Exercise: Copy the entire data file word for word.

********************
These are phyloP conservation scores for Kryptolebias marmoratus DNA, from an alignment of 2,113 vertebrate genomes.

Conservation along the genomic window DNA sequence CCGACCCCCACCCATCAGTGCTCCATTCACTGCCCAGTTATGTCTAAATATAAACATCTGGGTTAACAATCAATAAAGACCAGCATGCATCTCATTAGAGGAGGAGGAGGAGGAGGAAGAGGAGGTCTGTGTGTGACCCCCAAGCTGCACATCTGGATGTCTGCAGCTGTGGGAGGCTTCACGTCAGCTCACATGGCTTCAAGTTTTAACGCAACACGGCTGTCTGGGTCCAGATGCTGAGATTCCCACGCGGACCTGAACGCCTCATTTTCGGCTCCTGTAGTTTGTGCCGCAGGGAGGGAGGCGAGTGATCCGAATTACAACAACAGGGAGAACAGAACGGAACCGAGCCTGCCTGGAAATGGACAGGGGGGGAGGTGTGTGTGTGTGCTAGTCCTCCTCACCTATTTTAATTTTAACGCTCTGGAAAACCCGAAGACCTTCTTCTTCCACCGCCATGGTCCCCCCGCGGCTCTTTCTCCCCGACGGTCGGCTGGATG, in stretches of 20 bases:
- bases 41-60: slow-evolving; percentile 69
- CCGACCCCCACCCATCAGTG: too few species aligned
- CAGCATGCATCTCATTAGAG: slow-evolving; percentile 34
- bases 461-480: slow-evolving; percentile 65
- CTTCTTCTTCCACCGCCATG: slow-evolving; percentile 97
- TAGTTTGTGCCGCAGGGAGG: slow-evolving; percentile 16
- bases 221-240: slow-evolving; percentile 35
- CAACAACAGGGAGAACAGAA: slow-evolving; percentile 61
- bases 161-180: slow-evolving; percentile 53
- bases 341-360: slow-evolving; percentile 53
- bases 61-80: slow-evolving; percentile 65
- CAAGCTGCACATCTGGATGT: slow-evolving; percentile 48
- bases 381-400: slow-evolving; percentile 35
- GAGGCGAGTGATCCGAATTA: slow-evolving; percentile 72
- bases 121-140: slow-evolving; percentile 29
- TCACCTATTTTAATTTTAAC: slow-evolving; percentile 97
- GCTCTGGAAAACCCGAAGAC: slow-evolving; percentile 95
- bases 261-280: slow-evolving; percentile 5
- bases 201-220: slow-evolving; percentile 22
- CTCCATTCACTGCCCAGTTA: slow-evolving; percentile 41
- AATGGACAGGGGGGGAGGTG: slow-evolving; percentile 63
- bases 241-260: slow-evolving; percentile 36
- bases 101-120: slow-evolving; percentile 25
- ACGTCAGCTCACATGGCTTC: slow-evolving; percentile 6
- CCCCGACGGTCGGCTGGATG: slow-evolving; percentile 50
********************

These are phyloP conservation scores for Kryptolebias marmoratus DNA, from an alignment of 2,113 vertebrate genomes.

Conservation along the genomic window DNA sequence CCGACCCCCACCCATCAGTGCTCCATTCACTGCCCAGTTATGTCTAAATATAAACATCTGGGTTAACAATCAATAAAGACCAGCATGCATCTCATTAGAGGAGGAGGAGGAGGAGGAAGAGGAGGTCTGTGTGTGACCCCCAAGCTGCACATCTGGATGTCTGCAGCTGTGGGAGGCTTCACGTCAGCTCACATGGCTTCAAGTTTTAACGCAACACGGCTGTCTGGGTCCAGATGCTGAGATTCCCACGCGGACCTGAACGCCTCATTTTCGGCTCCTGTAGTTTGTGCCGCAGGGAGGGAGGCGAGTGATCCGAATTACAACAACAGGGAGAACAGAACGGAACCGAGCCTGCCTGGAAATGGACAGGGGGGGAGGTGTGTGTGTGTGCTAGTCCTCCTCACCTATTTTAATTTTAACGCTCTGGAAAACCCGAAGACCTTCTTCTTCCACCGCCATGGTCCCCCCGCGGCTCTTTCTCCCCGACGGTCGGCTGGATG, in stretches of 20 bases:
- bases 41-60: slow-evolving; percentile 69
- CCGACCCCCACCCATCAGTG: too few species aligned
- CAGCATGCATCTCATTAGAG: slow-evolving; percentile 34
- bases 461-480: slow-evolving; percentile 65
- CTTCTTCTTCCACCGCCATG: slow-evolving; percentile 97
- TAGTTTGTGCCGCAGGGAGG: slow-evolving; percentile 16
- bases 221-240: slow-evolving; percentile 35
- CAACAACAGGGAGAACAGAA: slow-evolving; percentile 61
- bases 161-180: slow-evolving; percentile 53
- bases 341-360: slow-evolving; percentile 53
- bases 61-80: slow-evolving; percentile 65
- CAAGCTGCACATCTGGATGT: slow-evolving; percentile 48
- bases 381-400: slow-evolving; percentile 35
- GAGGCGAGTGATCCGAATTA: slow-evolving; percentile 72
- bases 121-140: slow-evolving; percentile 29
- TCACCTATTTTAATTTTAAC: slow-evolving; percentile 97
- GCTCTGGAAAACCCGAAGAC: slow-evolving; percentile 95
- bases 261-280: slow-evolving; percentile 5
- bases 201-220: slow-evolving; percentile 22
- CTCCATTCACTGCCCAGTTA: slow-evolving; percentile 41
- AATGGACAGGGGGGGAGGTG: slow-evolving; percentile 63
- bases 241-260: slow-evolving; percentile 36
- bases 101-120: slow-evolving; percentile 25
- ACGTCAGCTCACATGGCTTC: slow-evolving; percentile 6
- CCCCGACGGTCGGCTGGATG: slow-evolving; percentile 50